Q. Climate change and poor planning can be cited as main reasons for recent floods in the Northeast part of India. Discuss and suggest effective measures.
Decode the Question:
- Start with the reasoning why floods occur in the Northeast part of India.
- Discuss the climate factors and planning factors responsible for floods.
- Suggest some measures to mitigate the effects of floods.
- Conclude with a suitable note.
Submit your answer and get it checked by our mentors
Model Answers will be uploaded by the end of the day
The North Eastern region of India is extremely vulnerable to natural hazards like earthquakes, floods, landslides etc.
Every year during the monsoon season, the region experiences worst fury of nature in the form of Brahmaputra River flooding and erosion along its banks, devastating large areas of habituated landform and damaging agrarian lands, especially Guwahati city experiences its worst impact in the form of flash floods every year.
Apart from incessant rainfall during the monsoon, there are many contributory factors, natural and man-made. Silt deposited by the river Brahmaputra in floodplains surrounded by hills on all sides leading to erosion and floods. Habitation, deforestation, population growth in catchment areas (including in China) lead to higher sedimentation.
It is common for people to settle in such places, which restricts the space the river has to flow. When rainfall is heavy, it combines with all these factors and leads to destructive floods. This happens very frequently. The north-eastern regions are becoming increasingly fragile due to the exponential rise in climate extremes.
Main reasons for recent floods in Northeast part of India:
- A combination of La Nina in the Pacific and a negative Indian Ocean Dipole in the Indian Ocean has strengthened the winds blowing from the southwest to the northeast (southwesterlies) in the Bay of Bengal.
- These strong monsoon winds in the Bay of Bengal can now carry much more moisture than ever before, in response to global warming. The volume of atmospheric moisture increases with rising temperature because warmer air holds more moisture and for longer.
- These winds dumping rains over Bangladesh and northeast India have been exceptionally strong.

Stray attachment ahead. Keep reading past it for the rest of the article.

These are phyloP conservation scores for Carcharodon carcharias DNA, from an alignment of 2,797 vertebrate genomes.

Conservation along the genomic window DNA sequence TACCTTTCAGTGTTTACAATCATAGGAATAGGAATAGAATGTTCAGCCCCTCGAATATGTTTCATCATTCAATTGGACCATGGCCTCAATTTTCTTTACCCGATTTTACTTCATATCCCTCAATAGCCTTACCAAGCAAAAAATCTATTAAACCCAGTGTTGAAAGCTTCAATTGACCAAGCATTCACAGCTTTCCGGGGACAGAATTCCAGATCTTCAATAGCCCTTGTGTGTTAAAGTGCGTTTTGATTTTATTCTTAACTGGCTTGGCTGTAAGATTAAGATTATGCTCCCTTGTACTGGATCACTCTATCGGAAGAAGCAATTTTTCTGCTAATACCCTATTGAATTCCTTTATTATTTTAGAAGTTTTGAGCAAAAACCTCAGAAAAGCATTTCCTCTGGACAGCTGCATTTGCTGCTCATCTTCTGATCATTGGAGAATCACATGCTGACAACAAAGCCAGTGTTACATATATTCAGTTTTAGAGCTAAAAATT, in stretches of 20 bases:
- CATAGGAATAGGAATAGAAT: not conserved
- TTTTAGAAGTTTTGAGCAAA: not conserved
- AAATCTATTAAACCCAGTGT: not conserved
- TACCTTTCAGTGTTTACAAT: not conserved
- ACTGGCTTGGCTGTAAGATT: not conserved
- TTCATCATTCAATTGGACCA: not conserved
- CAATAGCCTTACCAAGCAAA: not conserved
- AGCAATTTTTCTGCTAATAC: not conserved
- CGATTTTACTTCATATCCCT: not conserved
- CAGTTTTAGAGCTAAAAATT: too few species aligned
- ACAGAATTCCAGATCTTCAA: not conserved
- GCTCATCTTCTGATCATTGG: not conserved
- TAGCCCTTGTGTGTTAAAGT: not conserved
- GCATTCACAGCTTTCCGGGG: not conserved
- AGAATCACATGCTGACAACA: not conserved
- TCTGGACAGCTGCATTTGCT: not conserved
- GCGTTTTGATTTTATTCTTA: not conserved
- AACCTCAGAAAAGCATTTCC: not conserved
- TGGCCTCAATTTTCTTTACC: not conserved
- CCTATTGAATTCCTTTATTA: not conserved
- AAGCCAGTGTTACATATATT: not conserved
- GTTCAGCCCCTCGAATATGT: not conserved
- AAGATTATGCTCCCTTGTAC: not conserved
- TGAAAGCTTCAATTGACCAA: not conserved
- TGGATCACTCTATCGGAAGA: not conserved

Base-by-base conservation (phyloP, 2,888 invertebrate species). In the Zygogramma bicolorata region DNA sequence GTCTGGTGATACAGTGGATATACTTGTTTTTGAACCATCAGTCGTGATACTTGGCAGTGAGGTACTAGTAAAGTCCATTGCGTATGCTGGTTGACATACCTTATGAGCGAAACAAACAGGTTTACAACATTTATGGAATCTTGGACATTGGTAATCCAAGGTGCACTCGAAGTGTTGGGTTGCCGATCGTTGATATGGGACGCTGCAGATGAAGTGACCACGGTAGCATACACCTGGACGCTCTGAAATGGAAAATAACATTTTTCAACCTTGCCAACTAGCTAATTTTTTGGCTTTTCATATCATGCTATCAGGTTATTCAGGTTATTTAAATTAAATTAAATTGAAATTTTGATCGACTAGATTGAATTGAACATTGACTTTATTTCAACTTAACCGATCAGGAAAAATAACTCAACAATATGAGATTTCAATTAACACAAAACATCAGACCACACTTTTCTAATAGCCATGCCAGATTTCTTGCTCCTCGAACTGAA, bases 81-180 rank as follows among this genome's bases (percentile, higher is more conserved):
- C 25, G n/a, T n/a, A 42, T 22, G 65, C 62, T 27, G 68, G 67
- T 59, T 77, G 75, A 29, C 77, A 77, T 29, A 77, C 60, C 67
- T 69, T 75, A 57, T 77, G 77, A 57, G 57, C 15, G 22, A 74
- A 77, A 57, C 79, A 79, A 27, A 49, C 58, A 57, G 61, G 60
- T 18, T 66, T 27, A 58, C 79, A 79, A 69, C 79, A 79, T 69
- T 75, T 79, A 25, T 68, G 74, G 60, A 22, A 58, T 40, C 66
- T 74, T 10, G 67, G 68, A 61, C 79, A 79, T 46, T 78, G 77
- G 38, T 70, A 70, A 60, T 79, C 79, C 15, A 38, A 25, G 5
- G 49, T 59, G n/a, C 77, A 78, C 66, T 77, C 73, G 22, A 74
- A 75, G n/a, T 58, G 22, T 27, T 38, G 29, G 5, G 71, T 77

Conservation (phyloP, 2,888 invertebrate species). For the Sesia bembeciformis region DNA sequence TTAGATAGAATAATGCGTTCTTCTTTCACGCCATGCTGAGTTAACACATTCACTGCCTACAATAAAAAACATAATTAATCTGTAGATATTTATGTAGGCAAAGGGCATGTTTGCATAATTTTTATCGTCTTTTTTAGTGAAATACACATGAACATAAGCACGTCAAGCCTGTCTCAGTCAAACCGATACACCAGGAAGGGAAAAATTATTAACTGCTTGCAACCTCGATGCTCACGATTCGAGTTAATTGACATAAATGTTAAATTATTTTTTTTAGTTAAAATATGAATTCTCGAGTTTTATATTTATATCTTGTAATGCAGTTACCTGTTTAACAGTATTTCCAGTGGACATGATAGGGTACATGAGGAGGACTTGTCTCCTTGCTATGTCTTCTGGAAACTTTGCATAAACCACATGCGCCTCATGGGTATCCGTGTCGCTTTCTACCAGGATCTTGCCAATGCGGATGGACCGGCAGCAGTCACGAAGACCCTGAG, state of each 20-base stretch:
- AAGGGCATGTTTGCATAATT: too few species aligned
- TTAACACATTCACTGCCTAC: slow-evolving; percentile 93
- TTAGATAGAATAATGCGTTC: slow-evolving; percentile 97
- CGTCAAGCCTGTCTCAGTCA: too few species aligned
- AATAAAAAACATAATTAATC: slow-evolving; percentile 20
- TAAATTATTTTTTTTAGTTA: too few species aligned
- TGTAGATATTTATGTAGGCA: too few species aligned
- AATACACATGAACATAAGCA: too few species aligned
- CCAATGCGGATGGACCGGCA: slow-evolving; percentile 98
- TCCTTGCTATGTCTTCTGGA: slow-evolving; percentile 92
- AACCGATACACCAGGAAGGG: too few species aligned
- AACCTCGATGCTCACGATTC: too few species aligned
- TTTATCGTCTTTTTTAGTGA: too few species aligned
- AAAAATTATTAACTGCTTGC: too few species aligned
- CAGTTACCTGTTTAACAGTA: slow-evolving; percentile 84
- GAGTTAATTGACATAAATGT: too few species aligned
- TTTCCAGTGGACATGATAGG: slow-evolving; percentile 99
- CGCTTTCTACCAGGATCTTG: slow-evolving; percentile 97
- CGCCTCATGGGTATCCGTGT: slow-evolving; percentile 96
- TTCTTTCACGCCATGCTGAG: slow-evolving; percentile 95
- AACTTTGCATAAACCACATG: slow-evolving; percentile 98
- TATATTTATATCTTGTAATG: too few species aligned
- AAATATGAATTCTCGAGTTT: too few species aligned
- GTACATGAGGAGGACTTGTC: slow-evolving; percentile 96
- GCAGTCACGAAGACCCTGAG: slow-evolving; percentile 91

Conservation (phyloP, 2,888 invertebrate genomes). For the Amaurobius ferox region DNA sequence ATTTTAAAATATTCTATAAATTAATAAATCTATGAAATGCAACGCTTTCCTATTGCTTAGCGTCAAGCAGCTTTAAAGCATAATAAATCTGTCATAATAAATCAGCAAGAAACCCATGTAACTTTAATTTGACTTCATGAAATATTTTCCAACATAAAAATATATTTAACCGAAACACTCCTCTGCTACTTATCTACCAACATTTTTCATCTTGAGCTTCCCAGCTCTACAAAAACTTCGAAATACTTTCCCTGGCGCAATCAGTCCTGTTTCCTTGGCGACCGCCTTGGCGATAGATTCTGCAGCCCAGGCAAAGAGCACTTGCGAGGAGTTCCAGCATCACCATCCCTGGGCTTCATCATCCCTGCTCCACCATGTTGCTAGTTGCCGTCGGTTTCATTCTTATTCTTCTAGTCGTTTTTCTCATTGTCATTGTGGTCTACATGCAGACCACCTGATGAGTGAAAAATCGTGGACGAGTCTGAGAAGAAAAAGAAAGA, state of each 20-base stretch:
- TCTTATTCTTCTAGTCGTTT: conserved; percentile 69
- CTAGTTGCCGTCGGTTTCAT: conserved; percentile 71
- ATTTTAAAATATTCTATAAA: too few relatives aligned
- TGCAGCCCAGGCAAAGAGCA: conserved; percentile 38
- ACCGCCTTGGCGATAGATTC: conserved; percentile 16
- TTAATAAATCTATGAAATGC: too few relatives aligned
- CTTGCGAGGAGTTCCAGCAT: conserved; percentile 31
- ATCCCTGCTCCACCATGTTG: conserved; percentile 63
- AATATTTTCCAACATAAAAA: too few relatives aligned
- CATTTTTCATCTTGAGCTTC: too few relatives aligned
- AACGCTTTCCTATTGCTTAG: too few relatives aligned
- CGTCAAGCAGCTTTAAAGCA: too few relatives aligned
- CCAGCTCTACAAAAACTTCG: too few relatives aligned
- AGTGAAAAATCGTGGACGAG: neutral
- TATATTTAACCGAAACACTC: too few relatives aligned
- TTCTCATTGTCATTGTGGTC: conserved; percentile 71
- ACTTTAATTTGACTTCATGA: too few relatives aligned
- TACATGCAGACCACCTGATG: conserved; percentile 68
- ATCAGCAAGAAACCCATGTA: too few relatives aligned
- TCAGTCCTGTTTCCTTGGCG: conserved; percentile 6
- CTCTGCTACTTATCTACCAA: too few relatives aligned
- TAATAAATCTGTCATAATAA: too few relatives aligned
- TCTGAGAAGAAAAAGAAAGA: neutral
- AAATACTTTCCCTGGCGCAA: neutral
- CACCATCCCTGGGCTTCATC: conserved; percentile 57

- Poor embankment construction: These are weak and are regularly breached. Embankments are a temporary solution, and they are as good as their management. Usually when embankments are breached, villages inside embankments (between the river and embankments) are affected and are supposed to be evacuated. But this year, villages lying outside embankments in Darrang district, the very land the embankments were supposed to protect, were engulfed by floods. No preparation is done for such villages.
- Not updated District Disaster Management Plans (DDMP): Ensuring updation of the DDMPs and, more importantly, its practical implementation can help manage floods better. But these are not updated regularly. Only 7 per cent of the districts have updated their disaster management plans (DDMP) until 2020 in Assam. These types of poor planning factors led to diminish the mitigation efforts.
- Strengthen embankments along the Brahmaputra and other rivers: Most embankments built in the 1980s are not strong enough. Since they were temporary measures, the government did not spend on high-specification embankments. These are weak and are regularly breached.
- Dredging of rivers: increasing the water-holding capacity of the Brahmaputra and its tributaries by dredging may help. This could be done in consultation with all stakeholders. This would also boost and benefit the state’s economy.
- Modern weather stations set up: Centre to set up modern weather stations in the upstream catchment of all dams in the North East and install sirens on river banks near dams. This would alert downstream populations in the event of floods.
- Afforestation and rejuvenation of wetlands: These measures can help to mitigate floods.
- Inclusion of river erosion in the admissible list of calamities: The government should consider the inclusion of river erosion in the admissible list of calamities for availing assistance under the National Disaster Response Fund / State Disaster Response Fund.
- Manpower strengthening: Brahmaputra Board, which has been functional since 1982, does not have enough manpower. It had asked the board to fill up all vacant posts on a priority basis
- Enactment of flood plain zoning bill: The bill envisages the zoning of the flood plain of a river according to flood frequencies and defines the type of use of flood plains.
- Setting up of River Basin Organizations: These would effectively provide immediate, short-term and long-term solutions in addition to the overall development of the river basin.
- River Basin Management Authority: prioritise and enact the River Basin Management Authority for holistic management of water resources of each river basin.
- Integrated basin management system: bring in all the basin-sharing countries on board. For that, interstate relationships, political cooperation and the role of the government are important.
Despite significant outlay on flood control, flood protection and catchment protection works, it has been found that there is no complete solution to providing total protection. Flood cushions in the reservoirs and flood embankments have provided good solutions for recurring floods and have provided relief to large-scale flood damage.
Flood forecasting provided by the Central Water Commission has played a significant role in minimizing flood damage and saving human lives.
The Odisha model to deal with natural calamity can be helpful.